Whether or not you have kids heading back to school in September there is a good chance you’re stocking up on school or home office supplies now that it’s the end of the summer.
I used to love new school supplies and looked forward to opening new scribblers and buying fun pens, pencils and erasers. My kids are the same. But before we go out and buy new things we take inventory of what’s left over from last year. There are always duotangs, scribblers and binders that didn’t get used and our cupboard is full of perfectly good pens and pencils. By the time we check off what we already have at home we have usually made a good dent in assembling our kids’ supplies for the new school year.
(Rewind to June, a lot of very re-usable stuff often gets tossed at the end of the school year. I know it’s a bit of a pain to sort through stuffed knapsacks on the last day of school, but if you do a basic sort then, it isn’t as daunting to organize the reusable items come August. )
Reusing some of last year’s school supplies means that we can usually get our kids set for the new school year a little faster, and a lot more cheaply, than if we had to tackle the entire list from new. Plus, our kids still get to enjoy some brand new supplies and the excitement that comes with choosing them.
Another thing we have learned is that when it comes to knap sacs, you get what you pay for. We have gone through very inexpensive knap sacs in less than a year but have managed to hang onto knapsacks from L.L. Bean and Mountain Equipment Co-op for a few years now. If you find a durable brand it’s worth investing a bit.
When buying new items, there are ways to make back-to-school shopping a little more eco-friendly:
Look for pencils made from recycled newspaper rather than wood and pens made from recycled plastic (or refillable).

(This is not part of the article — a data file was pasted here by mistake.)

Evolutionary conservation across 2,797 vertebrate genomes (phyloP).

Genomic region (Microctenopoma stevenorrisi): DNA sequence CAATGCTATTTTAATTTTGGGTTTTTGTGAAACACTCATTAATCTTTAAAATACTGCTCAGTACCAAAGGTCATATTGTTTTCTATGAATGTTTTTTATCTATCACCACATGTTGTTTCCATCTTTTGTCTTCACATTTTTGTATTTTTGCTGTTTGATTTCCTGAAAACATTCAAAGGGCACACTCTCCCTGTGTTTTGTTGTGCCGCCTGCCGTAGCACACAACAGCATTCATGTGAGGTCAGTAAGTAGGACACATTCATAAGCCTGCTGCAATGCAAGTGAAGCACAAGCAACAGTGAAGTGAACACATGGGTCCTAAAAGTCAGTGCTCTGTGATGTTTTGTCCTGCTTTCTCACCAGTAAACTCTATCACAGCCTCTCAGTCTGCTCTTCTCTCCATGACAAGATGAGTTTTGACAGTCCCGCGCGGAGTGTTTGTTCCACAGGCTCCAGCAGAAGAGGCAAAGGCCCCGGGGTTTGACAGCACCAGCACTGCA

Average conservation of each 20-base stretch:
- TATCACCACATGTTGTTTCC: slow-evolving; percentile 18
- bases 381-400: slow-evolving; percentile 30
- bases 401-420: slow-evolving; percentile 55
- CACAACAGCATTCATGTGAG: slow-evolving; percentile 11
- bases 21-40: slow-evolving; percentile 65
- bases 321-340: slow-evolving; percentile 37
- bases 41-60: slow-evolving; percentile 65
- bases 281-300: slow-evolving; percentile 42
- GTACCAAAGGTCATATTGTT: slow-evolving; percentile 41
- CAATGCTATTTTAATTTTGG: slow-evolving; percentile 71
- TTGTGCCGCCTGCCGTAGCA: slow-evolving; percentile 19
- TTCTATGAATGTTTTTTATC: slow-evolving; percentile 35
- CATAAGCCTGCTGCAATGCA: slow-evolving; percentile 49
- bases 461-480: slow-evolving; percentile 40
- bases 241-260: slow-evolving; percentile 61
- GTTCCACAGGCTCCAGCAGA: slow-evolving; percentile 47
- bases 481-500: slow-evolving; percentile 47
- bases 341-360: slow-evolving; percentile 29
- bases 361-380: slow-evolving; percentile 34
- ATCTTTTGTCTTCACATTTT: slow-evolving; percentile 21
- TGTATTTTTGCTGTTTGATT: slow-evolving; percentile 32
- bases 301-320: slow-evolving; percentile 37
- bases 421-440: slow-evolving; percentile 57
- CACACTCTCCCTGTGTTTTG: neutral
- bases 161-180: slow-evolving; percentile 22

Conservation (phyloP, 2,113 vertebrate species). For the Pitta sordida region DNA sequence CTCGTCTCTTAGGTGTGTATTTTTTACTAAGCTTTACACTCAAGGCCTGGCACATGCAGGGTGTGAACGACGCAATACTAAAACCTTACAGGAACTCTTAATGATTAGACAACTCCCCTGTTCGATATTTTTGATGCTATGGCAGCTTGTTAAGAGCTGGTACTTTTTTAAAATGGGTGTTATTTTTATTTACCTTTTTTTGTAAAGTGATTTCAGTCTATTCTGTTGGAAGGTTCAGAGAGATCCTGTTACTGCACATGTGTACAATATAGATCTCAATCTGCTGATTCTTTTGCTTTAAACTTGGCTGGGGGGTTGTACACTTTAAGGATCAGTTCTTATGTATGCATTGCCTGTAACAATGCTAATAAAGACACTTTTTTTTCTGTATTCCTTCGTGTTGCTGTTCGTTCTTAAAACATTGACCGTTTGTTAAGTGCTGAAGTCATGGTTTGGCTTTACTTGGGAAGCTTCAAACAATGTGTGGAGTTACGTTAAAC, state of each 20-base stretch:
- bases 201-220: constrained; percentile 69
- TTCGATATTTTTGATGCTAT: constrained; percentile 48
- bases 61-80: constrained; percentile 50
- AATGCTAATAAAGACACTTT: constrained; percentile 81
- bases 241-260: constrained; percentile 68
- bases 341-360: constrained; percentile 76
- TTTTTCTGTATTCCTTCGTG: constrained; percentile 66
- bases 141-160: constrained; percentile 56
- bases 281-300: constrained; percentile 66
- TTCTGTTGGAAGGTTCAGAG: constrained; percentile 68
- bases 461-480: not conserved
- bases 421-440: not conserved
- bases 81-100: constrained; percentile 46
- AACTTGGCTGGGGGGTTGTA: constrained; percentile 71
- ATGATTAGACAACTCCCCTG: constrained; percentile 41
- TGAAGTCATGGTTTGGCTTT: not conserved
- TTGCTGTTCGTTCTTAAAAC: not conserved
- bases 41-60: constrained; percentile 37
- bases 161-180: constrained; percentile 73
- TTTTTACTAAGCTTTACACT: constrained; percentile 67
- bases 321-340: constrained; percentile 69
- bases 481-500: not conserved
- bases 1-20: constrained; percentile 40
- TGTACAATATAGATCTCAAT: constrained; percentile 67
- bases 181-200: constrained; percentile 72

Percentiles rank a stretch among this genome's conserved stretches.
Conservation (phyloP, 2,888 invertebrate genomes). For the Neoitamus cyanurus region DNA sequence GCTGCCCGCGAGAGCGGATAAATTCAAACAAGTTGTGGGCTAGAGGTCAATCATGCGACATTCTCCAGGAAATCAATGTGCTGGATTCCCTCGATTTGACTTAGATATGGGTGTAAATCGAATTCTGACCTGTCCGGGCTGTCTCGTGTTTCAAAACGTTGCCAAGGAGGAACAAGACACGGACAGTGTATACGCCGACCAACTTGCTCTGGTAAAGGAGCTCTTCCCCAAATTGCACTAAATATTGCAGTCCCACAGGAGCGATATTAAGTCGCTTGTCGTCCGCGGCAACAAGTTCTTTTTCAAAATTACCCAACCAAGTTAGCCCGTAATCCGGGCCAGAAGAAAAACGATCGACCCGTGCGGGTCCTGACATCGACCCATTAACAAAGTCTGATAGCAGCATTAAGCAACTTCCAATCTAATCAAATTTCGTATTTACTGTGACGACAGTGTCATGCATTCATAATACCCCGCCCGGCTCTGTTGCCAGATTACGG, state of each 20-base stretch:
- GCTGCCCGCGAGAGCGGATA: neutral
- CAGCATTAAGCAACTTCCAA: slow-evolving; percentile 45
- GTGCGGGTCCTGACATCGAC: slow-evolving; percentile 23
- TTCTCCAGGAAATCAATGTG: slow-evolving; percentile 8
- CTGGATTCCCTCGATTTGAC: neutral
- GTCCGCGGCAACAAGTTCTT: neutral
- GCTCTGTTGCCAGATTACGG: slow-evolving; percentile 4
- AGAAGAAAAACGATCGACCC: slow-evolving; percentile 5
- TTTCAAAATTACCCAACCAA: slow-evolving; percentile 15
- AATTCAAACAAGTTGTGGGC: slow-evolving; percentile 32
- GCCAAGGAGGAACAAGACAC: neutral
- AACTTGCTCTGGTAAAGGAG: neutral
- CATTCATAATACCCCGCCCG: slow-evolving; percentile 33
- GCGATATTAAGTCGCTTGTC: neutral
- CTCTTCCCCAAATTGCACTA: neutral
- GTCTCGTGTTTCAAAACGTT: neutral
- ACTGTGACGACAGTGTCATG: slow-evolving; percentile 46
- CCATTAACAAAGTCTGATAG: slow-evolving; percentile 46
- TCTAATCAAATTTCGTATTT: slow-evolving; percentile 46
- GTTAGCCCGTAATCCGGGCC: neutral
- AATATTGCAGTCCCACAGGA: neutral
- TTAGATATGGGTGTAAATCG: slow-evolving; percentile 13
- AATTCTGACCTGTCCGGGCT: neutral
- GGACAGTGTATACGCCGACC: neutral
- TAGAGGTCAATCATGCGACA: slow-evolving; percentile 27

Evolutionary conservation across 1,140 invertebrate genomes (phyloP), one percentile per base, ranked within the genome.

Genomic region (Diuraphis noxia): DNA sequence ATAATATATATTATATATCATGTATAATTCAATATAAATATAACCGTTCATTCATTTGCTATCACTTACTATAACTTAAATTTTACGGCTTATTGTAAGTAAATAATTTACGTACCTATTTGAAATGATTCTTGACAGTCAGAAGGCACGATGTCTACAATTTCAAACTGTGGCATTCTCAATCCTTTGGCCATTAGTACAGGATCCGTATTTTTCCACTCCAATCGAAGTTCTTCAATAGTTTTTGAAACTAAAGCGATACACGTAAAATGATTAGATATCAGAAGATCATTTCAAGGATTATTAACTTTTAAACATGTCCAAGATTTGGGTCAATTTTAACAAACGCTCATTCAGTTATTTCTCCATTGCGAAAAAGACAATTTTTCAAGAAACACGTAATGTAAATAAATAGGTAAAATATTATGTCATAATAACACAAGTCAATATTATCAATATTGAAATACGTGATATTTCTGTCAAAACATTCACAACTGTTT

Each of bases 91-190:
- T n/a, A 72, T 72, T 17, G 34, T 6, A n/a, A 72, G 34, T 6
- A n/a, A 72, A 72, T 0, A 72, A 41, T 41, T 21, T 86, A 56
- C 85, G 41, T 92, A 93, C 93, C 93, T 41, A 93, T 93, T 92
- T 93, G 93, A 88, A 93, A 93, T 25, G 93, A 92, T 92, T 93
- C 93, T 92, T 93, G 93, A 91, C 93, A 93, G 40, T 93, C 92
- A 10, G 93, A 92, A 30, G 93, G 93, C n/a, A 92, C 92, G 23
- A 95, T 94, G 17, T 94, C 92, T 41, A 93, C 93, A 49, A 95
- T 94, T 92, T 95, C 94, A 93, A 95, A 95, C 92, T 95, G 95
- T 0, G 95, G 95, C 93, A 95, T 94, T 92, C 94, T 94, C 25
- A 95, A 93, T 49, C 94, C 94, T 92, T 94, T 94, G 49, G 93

Look for PVC-free binders. (You’ll recognize PVC by its shower-curtain smell.) PVC off-gasses for ages and that unpleasant smell is toxic. Look for binders made from reinforced cardboard or kraft paper, or PVC-free polypropylene.
Crayola products get a good eco rating. They’re non-toxic, made in North America and the Crayola Company has been lauded for its use of solar and wind power at its production facilities.
Beware of Dollar Store crayons, markers and paints. Made off-shore, there are concerns with chemicals used to make these products, especially the chemicals used to formulate the colours.
Avoid any products that glow in the dark. The Toy Industry Association warns that the chemicals used to make things glow are known to be toxic.
Look for paper products made from post-consumer recycled content. From computer paper to loose leaf and scribblers, it’s getting easier to find materials with this kind of recycled symbol. Forest Stewardship Council (FSC) paper products are your next best choice.
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